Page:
Oddly enough, much of the food writing that aspires to literature, leaves us cold.  M. F. K. Fisher’s books bore me stiff – though some of the recipes are interesting:  ‘In winter, peel a tangerine and leave individual segments on the hot-water register to heat up.  After ½ hour bite into the slightly crisp and warm but juicy fruit.’

So, what am I saying here?  Please take a look at the “Cookbooks” tab above, and send in your own recommendations (include a brief review, if you wish), and, by all means cook the recipe below which comes from Milk Street Magazine, edited and mostly written by Christopher Kimball.  The magazine, available on-line as well as in print, is well-written and Kimball also produces a pod-cast that is enjoyable from beginning to end.  When it comes to his interview with leading chefs – ‘What’s your go-to Tuesday night dinner when you have little time to cook?’ – grab a pen and paper and you’ll have 1/7th of the week taken care of in fine fashion.

Note:  There are fine and useful recipes in Junior League and Three Rivers collections, as there are in a notebook we keep with handwritten recipes from Jeanne Duffy, or jotted-down-on-a-note-card instructions from my mother.  But these books and notebooks do not claim to be literature.  You might be surprised, however, by the introductory sections in such voluminous repositories as The New York Times Cookbook.  There is some good writing and some better advice in these volumes.  And many of them have character and a certain terroir – with tomato-sauce and gravy stains or a dried-up slice of shallot sticking two pages together.

Steak and Potatoes

GRILLING PORTERHOUSE STEAKS

Beef is expensive.  We don’t eat it often, but when we do buy the good stuff, we want to cook it well.  Overcooking a prime piece of beef is more painful than sitting through a Wayne Newton concert.  If you undercook, you can always put it back on the grill – if you overcook, say a good Act of Contrition and pray for God’s forgiveness.

Raw Steak

The cooking method below can be used for any thick, quality piece of steak – rib eyes, strips, etc.  It can also be used for tougher but flavorful cuts we cook more often – hanger steaks, flank steaks, etc. – but the timing will have to be changed.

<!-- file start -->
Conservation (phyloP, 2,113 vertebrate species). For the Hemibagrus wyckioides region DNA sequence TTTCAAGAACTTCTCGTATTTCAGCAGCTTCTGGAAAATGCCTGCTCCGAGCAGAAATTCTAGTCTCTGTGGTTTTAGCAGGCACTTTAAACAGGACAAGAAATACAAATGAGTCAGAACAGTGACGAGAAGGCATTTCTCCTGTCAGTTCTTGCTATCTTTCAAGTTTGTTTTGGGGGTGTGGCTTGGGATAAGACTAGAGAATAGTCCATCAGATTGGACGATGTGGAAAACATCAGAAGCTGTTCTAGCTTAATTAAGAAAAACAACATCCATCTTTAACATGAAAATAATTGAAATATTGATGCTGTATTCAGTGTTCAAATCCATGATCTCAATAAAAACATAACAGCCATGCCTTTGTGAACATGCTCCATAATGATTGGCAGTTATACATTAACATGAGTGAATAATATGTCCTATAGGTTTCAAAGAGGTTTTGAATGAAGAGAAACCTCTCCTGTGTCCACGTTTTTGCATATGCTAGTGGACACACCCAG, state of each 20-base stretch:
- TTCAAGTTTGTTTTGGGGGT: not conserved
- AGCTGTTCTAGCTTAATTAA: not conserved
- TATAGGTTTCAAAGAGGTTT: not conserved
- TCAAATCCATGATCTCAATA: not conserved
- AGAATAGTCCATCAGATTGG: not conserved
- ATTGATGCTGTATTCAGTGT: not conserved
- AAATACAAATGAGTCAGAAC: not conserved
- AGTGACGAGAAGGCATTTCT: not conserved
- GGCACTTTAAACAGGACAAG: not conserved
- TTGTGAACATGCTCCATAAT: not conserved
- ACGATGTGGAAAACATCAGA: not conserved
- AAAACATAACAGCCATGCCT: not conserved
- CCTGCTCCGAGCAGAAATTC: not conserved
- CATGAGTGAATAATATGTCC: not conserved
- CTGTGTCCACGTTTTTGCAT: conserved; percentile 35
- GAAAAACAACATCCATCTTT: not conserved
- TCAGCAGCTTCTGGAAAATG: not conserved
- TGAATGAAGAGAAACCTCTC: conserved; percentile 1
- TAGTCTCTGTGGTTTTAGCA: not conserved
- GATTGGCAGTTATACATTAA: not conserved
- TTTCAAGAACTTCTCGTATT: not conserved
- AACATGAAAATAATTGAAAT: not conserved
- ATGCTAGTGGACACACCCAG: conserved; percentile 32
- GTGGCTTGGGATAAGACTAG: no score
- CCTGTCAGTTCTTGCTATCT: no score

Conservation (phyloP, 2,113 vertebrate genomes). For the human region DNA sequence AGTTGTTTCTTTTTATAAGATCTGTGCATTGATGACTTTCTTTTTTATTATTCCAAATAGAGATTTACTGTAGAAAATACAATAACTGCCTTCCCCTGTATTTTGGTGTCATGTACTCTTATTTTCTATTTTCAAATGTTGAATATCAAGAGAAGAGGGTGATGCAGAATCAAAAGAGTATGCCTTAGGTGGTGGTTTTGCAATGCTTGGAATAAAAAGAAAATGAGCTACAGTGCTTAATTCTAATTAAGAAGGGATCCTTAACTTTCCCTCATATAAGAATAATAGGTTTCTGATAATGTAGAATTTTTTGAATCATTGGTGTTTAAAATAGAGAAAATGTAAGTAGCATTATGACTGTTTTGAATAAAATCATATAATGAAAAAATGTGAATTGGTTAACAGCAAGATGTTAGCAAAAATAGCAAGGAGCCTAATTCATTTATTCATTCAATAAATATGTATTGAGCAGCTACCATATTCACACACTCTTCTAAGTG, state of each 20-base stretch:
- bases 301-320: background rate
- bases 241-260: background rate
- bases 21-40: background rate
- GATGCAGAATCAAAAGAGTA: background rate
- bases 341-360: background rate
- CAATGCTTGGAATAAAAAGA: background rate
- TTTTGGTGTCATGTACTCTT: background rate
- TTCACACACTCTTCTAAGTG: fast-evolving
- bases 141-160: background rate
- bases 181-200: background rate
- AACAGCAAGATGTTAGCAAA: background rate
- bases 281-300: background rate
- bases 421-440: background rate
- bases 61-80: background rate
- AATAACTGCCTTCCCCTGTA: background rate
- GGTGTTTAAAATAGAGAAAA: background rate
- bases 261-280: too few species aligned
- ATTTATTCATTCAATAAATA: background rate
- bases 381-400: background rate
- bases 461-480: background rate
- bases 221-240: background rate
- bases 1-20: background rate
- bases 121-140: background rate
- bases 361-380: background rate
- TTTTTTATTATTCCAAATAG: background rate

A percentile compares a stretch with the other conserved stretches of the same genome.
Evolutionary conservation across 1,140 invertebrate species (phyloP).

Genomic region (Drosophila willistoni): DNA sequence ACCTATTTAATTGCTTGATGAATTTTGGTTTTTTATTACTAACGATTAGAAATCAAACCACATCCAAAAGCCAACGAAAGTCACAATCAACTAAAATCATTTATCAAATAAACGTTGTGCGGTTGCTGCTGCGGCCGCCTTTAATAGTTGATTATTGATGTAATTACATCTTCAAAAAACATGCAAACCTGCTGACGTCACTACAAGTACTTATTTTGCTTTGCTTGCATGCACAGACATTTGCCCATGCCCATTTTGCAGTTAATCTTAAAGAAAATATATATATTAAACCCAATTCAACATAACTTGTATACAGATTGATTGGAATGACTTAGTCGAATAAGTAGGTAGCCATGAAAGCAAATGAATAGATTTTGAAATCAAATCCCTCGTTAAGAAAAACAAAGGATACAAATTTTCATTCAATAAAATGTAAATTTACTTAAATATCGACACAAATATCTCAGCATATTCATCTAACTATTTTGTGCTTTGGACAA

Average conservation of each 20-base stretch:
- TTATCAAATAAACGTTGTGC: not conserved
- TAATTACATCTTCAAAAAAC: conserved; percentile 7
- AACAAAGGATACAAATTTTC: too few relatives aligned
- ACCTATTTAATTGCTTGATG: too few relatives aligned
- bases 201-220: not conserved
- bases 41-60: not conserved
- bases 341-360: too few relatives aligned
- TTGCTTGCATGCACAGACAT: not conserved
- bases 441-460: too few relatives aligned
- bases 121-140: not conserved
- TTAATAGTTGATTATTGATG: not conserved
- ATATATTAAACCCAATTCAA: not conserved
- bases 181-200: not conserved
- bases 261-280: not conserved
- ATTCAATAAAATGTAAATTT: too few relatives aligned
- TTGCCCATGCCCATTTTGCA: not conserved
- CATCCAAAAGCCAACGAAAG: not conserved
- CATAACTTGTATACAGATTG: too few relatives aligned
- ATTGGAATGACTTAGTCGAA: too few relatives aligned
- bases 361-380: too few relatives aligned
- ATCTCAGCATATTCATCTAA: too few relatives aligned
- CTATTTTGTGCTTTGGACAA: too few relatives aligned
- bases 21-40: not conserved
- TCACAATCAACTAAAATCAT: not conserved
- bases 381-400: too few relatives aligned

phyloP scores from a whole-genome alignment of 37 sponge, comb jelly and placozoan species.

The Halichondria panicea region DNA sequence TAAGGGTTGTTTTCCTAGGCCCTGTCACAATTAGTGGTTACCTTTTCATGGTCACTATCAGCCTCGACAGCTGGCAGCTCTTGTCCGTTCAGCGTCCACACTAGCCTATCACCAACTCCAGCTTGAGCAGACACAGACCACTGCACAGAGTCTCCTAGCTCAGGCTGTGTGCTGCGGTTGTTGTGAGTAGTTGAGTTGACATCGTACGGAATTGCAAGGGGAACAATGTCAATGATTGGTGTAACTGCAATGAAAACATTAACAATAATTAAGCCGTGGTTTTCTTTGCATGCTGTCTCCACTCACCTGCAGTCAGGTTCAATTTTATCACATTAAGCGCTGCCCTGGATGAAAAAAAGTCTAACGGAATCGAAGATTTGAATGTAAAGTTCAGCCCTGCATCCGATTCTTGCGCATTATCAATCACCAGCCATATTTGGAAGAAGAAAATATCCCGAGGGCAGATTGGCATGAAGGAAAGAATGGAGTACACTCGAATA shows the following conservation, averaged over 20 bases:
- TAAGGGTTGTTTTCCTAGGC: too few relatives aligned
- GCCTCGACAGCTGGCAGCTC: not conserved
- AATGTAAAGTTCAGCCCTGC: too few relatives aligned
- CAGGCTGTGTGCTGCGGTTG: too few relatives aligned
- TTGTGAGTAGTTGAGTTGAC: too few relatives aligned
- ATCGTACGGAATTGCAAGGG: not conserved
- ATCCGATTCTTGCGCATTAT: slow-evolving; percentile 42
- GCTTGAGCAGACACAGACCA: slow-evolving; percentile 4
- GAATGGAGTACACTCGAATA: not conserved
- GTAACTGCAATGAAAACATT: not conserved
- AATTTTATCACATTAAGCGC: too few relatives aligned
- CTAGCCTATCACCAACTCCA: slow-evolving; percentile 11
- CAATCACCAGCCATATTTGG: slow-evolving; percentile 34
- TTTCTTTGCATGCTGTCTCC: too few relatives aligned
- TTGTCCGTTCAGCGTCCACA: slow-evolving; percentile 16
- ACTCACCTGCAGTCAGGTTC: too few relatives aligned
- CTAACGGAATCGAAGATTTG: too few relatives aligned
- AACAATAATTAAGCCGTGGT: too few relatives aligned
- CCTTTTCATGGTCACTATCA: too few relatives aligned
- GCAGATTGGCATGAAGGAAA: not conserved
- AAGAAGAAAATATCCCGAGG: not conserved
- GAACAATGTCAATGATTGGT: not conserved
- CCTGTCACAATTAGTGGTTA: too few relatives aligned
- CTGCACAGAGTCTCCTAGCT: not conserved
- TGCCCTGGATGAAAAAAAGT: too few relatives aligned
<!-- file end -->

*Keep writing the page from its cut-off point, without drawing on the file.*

Timing:                 About 25 minutes

 

Equipment:        A charcoal grill with a very hot zone and a cooler space – if you have a large grill, pile the hot coals in the center, leaving cooler zones on the sides, if your have a smaller Weber, pile the coals on one side.  Place the grates on the grill, oil them and allow them to heat up for 3-5 minutes.

Or, a gas grill with some burners on high and some on medium

Ingredients:                       (Feeds 6 – 8)

3 Porterhouse steaks (1 ¼ – 1 ½ inches thick) – at room temperature.  Take them out of the refrigerator an hour or two before cooking.

Salt and Pepper

Rosemary and Good Olive Oil

Prep:

Get the steaks out of the refrigerator about 1 – 2 hours before cooking and allow to come to room temperature.

Prepare a large serving platter with some sprigs of rosemary on the bottom

Cooking with Billy

Cooking with Billy

Cooking: 

Salt aggressively and pepper steaks on both sides.

Place steaks over the hot part of the grill and sear them until they develop a good, brown crust – 2-3 minutes per side.  Do not fiddle with them – move them once as they cook on each side, if you wish, to allow a good crust to form on the grill marks.

Move the steaks to the cooler part of the grill (but still near the coals, if you have a long grill – the Weber will provide plenty of heat to the side opposite the coals) and cook for another 6 – 9 minutes.  Use an instant read thermometer, inserted horizontally into the steaks, to measure temperature (120 F for very rare, 125 for medium-rare – my suggestion,  or 130 for medium).  Don’t have an instant-read thermometer?  Go out and buy one.  You just spent $75.00 or more on the beef – the thermometer will cost you $10 tops.

Remove the steaks from the grill and let rest on the serving platter and rosemary for 3-5 minutes.  Pour a little high-quality olive oil over the steaks.

Remove the steaks to a cutting board and cut the meat (the long piece is a NY Strip, the round piece a fillet) from the bone and slice into serving pieces.  Arrange the slices on the platter, and drizzle with any steak juice left on the cutting board .  Drizzle a little more olive oil over the steak (if you wish – we do) and sprinkle with coarse, flaky sea salt (Maldon is perfect here).  Enjoy

Grilled SteakProsciutto App

Prosciutto and Canary Melon

Avocado ToastAvocado Toasts

3 thoughts on “Reading Cookbooks and Grilling Steaks

  1. Caroline, thanks for the recommendation and good luck with the house. I love minimalist grilling. You might want to take a look at the ‘Swordfish with Wine Bottle Sauce’ under the “Keepers” tab. It is truly minimalist and you get get to drink most of a bottle of wine and it’s lots of good protein for Sean.

    Liked by 1 person

  2. Mr. Stewart – I also just love reading cookbooks! I have one off the top of my head that I think you will enjoy – Seasoning: A Poet’s Year by David Young. My Aunt Pat introduced me to this book, which includes her favorite Ragu recipe. It has different segments of poetry for every month of the year along with corresponding recipes that can’t be beat!

    After buying an old house 6 weeks ago and ripping out the kitchen the very next day, I am happy to announce that our stove is now functional, and we will finally have a kitchen sink in T-10 days. Once that is complete, I don’t think I will ever leave my kitchen! Until then, we will be sticking to minimalist grilling and dining with paper and plastic 🙂

    Liked by 1 person